With the world becoming increasingly automated, various industries are focusing heavily on improved, faster, and more cost-effective hardware solutions for their products and customers. This requires innovation and creating solutions to enhance computing speed and capabilities.
However, many in the hardware industry are unaware that developing new or improved products or processes can result in R&D tax incentives that can provide significant savings.
To help break down this complex topic, here’s a list of common questions hardware companies have about the R&D credit.
What Is the R&D Tax Credit?
The R&D tax credit is a dollar-for-dollar tax savings that directly reduces a company’s tax liability. There’s no limitation on the amount of expenses and credit that can be claimed each year.
For a thorough look at the federal R&D tax credit—from recent legislative changes to required documentation—please see the Moss Adams Guide to Claiming the Federal R&D Tax Credit.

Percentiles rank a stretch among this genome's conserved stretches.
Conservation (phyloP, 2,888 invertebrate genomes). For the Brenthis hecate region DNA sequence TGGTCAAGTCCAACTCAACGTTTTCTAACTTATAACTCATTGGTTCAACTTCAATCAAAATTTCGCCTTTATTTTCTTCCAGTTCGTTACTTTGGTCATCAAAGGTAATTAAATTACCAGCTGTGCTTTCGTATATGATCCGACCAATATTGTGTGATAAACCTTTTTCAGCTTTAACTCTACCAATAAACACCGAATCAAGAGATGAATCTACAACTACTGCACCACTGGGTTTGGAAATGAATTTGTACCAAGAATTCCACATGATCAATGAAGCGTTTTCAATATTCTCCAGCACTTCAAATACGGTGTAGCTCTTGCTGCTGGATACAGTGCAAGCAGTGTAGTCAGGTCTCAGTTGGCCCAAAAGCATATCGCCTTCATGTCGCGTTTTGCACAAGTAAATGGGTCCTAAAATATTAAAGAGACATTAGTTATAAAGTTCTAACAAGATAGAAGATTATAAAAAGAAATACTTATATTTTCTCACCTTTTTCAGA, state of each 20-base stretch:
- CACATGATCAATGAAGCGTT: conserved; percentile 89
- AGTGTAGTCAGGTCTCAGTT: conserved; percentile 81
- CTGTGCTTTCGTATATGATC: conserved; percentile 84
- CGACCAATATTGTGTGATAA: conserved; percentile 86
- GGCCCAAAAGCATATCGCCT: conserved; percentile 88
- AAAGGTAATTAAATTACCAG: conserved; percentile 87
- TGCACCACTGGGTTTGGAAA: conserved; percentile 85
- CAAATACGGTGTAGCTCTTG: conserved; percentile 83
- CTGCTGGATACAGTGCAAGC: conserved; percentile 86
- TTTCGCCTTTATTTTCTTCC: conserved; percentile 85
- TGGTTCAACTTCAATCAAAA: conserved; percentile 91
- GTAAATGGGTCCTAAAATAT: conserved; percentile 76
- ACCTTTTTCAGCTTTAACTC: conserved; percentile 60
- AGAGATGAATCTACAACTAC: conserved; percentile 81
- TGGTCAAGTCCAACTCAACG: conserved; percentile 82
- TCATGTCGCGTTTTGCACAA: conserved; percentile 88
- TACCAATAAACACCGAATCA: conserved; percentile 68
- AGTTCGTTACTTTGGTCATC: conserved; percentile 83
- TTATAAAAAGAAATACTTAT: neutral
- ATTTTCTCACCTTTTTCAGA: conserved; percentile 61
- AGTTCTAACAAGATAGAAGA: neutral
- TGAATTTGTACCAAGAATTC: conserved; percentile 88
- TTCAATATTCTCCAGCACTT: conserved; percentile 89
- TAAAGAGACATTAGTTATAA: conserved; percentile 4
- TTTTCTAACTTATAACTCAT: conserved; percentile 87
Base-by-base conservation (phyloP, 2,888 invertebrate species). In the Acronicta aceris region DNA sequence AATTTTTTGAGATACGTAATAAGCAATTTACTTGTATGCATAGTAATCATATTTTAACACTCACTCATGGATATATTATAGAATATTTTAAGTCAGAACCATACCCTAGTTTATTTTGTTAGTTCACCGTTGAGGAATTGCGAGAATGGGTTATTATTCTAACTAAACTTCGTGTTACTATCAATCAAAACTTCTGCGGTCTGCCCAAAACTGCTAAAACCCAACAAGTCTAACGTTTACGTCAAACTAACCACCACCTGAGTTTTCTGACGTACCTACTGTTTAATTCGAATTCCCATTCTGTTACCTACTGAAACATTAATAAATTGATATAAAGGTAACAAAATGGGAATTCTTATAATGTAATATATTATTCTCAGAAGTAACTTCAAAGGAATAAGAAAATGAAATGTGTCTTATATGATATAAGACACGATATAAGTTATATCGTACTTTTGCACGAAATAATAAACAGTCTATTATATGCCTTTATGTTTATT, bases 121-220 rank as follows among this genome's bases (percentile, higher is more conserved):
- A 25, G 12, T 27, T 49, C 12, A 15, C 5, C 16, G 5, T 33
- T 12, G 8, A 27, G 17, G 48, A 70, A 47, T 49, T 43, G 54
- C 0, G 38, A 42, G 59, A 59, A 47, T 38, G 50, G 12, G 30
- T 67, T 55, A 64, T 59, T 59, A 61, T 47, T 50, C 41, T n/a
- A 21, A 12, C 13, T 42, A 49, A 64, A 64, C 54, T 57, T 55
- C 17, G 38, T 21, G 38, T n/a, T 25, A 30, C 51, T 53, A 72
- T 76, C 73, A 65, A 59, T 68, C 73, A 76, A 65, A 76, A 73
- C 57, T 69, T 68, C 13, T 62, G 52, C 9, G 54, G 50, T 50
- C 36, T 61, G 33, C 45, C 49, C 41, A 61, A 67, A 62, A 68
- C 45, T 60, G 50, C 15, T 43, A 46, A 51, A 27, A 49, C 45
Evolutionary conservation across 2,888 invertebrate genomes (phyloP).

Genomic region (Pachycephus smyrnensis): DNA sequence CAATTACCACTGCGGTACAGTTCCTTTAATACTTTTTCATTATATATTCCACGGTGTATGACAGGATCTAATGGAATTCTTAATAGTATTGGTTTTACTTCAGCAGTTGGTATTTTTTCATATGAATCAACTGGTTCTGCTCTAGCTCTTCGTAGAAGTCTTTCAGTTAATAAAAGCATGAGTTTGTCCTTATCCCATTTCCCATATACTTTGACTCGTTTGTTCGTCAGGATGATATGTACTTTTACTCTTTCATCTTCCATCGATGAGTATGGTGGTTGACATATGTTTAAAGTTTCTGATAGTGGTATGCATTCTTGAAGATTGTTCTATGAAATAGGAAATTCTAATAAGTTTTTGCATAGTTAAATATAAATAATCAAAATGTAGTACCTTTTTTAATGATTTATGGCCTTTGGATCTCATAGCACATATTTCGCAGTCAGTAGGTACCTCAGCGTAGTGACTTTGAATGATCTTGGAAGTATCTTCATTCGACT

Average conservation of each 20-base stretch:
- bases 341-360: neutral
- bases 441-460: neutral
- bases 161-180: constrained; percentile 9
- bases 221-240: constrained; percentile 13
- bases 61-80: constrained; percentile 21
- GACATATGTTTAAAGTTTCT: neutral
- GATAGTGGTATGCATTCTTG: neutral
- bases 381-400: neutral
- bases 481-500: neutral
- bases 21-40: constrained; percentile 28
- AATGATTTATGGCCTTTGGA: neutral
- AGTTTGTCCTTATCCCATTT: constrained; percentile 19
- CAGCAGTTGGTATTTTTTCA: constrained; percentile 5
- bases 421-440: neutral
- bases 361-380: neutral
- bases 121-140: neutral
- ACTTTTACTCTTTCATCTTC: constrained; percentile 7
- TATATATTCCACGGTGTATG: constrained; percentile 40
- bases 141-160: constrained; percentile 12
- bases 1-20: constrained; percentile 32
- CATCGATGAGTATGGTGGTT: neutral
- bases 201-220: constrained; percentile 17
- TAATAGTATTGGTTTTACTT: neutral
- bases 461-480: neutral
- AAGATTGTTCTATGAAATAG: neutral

Examples of applicable activities within the hardware industry are listed below.
How Much Can a Hardware Company Save with R&D Tax Credits?
There’s no limit to how much a company can claim for the R&D credit. However, there are several factors that can impact tax savings. The amount of tax credit available depends on how many qualified costs a company incurs during a specific tax year. See below for details on qualified costs.
In general, a company has the ability to save approximately 7%–10% of annual R&D costs for federal purposes. The savings could be even greater if that company has an income tax filing obligation in a state that also offers an R&D credit.
There are a wide range of companies that can qualify for the R&D credit by designing and manufacturing hardware. Examples include computer boards and chips, self-driving cars, heat mitigation solutions, and many more.
The design, testing, and manufacturing of these products could all potentially qualify for the credit.